Human brucellosis is a serious public health problem in the global livestock husbandry areas, and the seasonal distribution of the disease is strongly associated with climate variability [2, 7]. The critical findings of our study were that temperature, sunshine duration, and evaporation were key determinants of disease seasonality in Yulin, and similar associations could easily be expanded over wider regions in northern China. Meanwhile, the lagged effects of climatic factors could provide sufficient time to develop targeted interventions for decreasing the disease burden in humans and livestock.

Seasonal climatic conditions may affect multiple aspects of climate-sensitive infectious diseases [17]. Consequently, climatic factors can be used to forecast the occurrence of disease outbreaks within periods of weeks to months [18]. Public health professionals use mathematical models to investigate the complex relationships between disease epidemics and climate data [19]. The DLNM was conducted in the study to examine the quantitative relationships and exposure-lag-response effects between climate variability and human brucellosis. This model has been effectively adopted to assess the non-linear relationships between meteorological factors and infectious diseases such as dengue, malaria, hand-foot-mouth disease, tuberculosis, and mumps [20,21,22,23,24,25].

The results of the present study suggest that changes in temperature may have a greater impact on the epidemics of human brucellosis than other climatic factors. The increasing temperature increased Brucella spp. development and replication in the host and increased the frequency of exposure of susceptible animals and humans [7]. Therefore, the transmission and persistence of Brucella spp. may be enhanced in warmer conditions, as demonstrated in our study, in which the maximum cumulative effect was highest at 15.2 °C in 4 months. In this respect, higher temperatures in late spring and early summer increase husbandry activities for sheep and goats, including shearing, breeding, processing of meat products, and commercialization of sheep products, consequently increasing the exposure of susceptible animals to contaminated animal products [11, 26]. In contrast, the RR of brucellosis transmission decreases during winter because colder temperatures may limit the development of infective organisms [27]. In addition, Yulin is a region known for cashmere production and sheep farming. Meanwhile, the quarantine measures in sheep farms, adequate management of animal abortion products, and human protective measures are all deficient, causing more people to be exposed to the contaminated animal products [28, 29].

The variability in monthly cumulative evaporation and sunshine strongly affects the transmission of Brucella spp., which develops intracellularly in the host and outside the host in dust, soil, and water [11, 26, 27]. The high incidence of brucellosis may be partly due to sheep breeding and abortion in subsequent lambing [7, 23]. Considering that the gestation period in sheep is 6 months, our results suggest that the increased sunshine duration in early winter could promote estrus in sheep, resulting in the birth of animals more susceptible to infections with the adoption of high-risk breeding activities [12]. In addition, higher levels of evaporation and sunshine may favor drought, limiting plant germination. Meanwhile, dry environments may cause human skin dryness and fissures, increasing the exposure risk. As for China, the national policy of converting farmland into forests has limited field grazing, and breeding methods for sheep and goats have been adapted to raising livestock in pens [28]. However, the levels of minerals in stored grasses cultivated are unbalanced, making sheep and goats immunologically compromised and more susceptible to diseases [29].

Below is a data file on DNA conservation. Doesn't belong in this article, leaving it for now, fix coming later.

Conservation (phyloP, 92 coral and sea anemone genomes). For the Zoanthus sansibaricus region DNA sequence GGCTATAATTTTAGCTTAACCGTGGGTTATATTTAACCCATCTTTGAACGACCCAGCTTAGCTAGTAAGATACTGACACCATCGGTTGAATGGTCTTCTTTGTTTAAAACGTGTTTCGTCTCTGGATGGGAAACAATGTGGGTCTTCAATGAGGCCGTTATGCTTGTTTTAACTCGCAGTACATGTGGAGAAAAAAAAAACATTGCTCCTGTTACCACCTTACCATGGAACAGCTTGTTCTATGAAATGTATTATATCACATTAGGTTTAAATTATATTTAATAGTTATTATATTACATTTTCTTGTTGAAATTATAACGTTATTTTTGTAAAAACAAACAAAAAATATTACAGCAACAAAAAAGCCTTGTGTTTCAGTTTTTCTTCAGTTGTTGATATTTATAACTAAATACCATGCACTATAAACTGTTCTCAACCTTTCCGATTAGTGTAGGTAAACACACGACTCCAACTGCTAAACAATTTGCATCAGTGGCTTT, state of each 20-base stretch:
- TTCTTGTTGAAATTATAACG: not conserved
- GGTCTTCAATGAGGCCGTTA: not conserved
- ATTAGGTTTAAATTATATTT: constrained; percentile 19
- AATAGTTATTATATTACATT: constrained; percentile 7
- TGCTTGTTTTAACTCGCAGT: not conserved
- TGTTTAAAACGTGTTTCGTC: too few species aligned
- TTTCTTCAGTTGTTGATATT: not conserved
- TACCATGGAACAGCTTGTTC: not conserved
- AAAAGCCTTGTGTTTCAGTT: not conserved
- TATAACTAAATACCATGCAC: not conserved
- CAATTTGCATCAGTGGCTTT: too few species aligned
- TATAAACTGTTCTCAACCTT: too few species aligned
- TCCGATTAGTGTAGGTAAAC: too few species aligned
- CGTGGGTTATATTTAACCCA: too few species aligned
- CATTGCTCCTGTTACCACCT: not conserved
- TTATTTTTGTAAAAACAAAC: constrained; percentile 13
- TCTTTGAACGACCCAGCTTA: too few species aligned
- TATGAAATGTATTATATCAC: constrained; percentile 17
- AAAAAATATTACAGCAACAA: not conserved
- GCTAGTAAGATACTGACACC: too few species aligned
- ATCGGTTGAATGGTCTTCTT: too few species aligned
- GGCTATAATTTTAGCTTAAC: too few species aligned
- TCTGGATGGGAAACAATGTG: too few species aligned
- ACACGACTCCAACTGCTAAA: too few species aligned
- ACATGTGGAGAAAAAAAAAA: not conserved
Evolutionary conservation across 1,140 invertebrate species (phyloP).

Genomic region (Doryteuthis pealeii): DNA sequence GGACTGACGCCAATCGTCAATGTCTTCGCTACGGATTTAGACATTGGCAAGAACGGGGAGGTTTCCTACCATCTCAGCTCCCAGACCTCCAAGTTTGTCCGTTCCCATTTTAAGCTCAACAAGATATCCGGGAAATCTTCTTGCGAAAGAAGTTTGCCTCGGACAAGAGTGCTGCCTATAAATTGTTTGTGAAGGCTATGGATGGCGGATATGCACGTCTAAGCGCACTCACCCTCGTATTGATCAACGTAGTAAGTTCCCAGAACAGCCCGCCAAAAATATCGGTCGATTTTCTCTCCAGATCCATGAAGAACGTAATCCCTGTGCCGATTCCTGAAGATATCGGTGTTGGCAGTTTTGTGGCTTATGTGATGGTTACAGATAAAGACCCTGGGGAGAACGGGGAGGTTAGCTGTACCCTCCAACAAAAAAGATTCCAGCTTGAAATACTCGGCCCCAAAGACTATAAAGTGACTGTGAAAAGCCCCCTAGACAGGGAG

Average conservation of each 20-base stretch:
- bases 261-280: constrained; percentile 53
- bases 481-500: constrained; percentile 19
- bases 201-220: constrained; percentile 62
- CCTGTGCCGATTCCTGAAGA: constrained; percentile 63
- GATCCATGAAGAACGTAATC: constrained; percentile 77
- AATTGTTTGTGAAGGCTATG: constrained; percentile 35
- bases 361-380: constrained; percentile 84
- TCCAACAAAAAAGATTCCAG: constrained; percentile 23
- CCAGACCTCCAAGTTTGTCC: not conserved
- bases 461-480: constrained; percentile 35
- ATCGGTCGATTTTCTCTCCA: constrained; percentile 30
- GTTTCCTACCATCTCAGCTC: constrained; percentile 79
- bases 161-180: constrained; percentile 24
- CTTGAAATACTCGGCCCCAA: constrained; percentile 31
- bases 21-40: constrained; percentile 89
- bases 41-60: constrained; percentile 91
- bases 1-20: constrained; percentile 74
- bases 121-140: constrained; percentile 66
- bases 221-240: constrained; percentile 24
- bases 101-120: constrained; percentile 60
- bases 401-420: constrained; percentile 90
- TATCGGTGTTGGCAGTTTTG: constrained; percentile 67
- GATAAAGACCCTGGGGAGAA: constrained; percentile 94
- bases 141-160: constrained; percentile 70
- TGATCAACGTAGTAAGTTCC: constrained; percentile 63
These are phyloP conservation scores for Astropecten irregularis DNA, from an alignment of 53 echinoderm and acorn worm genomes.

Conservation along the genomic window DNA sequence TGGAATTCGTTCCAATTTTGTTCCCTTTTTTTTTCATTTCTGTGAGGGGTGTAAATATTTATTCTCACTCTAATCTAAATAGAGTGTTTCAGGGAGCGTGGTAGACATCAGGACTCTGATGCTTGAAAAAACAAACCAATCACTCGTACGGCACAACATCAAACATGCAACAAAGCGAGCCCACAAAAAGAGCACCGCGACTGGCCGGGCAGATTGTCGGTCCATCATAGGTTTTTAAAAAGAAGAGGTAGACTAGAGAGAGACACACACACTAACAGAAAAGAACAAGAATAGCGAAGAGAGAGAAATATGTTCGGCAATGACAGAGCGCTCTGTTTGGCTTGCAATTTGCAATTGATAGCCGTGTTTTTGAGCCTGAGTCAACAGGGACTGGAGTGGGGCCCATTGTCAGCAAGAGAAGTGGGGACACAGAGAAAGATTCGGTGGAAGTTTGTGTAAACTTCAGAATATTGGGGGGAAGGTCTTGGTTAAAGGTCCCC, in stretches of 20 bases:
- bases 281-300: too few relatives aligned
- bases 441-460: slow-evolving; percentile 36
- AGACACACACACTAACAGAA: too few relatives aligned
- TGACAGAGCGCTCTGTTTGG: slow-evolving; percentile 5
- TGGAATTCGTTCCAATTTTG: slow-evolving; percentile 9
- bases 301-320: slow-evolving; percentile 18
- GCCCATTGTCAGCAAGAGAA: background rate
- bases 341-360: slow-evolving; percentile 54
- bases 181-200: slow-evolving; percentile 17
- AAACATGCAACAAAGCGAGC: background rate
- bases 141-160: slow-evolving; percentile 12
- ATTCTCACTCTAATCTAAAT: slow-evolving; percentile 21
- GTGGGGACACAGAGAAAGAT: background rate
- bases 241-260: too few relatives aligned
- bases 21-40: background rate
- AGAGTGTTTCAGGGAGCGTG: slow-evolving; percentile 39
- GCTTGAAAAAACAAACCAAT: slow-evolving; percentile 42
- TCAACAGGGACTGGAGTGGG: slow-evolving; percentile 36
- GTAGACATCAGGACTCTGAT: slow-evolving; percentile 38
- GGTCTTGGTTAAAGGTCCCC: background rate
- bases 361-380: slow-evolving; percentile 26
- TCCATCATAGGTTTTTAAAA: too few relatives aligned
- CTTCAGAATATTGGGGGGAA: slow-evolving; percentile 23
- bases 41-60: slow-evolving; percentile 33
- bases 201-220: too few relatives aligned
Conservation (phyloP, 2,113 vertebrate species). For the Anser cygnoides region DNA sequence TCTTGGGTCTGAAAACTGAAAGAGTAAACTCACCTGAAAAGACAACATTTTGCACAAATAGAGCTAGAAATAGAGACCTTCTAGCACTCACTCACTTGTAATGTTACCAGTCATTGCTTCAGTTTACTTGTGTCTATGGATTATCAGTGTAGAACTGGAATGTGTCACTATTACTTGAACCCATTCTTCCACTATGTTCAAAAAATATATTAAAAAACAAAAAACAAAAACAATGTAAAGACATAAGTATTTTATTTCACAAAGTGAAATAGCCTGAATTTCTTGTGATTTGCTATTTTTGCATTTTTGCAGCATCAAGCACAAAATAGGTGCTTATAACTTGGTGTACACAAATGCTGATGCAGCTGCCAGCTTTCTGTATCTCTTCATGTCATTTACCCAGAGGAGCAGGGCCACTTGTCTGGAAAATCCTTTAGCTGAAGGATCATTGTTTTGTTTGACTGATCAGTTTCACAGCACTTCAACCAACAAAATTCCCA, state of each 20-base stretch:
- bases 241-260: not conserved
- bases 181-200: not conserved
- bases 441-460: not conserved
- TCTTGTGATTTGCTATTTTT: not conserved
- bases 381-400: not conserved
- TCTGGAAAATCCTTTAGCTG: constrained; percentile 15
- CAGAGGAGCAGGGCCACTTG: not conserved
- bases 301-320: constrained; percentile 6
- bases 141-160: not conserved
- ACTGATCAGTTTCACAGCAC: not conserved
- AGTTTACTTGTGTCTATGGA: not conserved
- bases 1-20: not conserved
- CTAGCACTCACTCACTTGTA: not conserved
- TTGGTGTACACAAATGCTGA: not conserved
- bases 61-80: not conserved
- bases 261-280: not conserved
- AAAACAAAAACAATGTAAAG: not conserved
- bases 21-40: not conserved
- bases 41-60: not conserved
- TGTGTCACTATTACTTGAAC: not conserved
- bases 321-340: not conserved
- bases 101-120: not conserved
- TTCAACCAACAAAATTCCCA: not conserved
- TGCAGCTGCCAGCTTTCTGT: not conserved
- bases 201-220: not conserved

This study aimed to investigate the effects of climatic factors on the incidence of human brucellosis, and several limitations should be acknowledged. First, the data were obtained from a passive surveillance system, in which some cases of human brucellosis might not have been reported because of milder clinical symptoms or delayed reporting in rural areas [30]. Second, the temporal dynamics of brucellosis are affected by non-climatic factors as well, including the number of affected sheep, immunity of the local population, human activities and movements, commercialization of sheep products, and eating habits. The analytical capability of model may be limited because of omitted covariates or changes in environmental and human factors. These limitations should be further investigated.


The present study provides evidence for a strong relationship between climatic factors and the incidence of human brucellosis in Yulin City, and the results can be replicated easily in livestock husbandry areas with similar environmental conditions. The key determinants of brucellosis transmission and the identified complex associations are useful references for the development of strategies for early warning, prevention, and control of seasonal epidemics.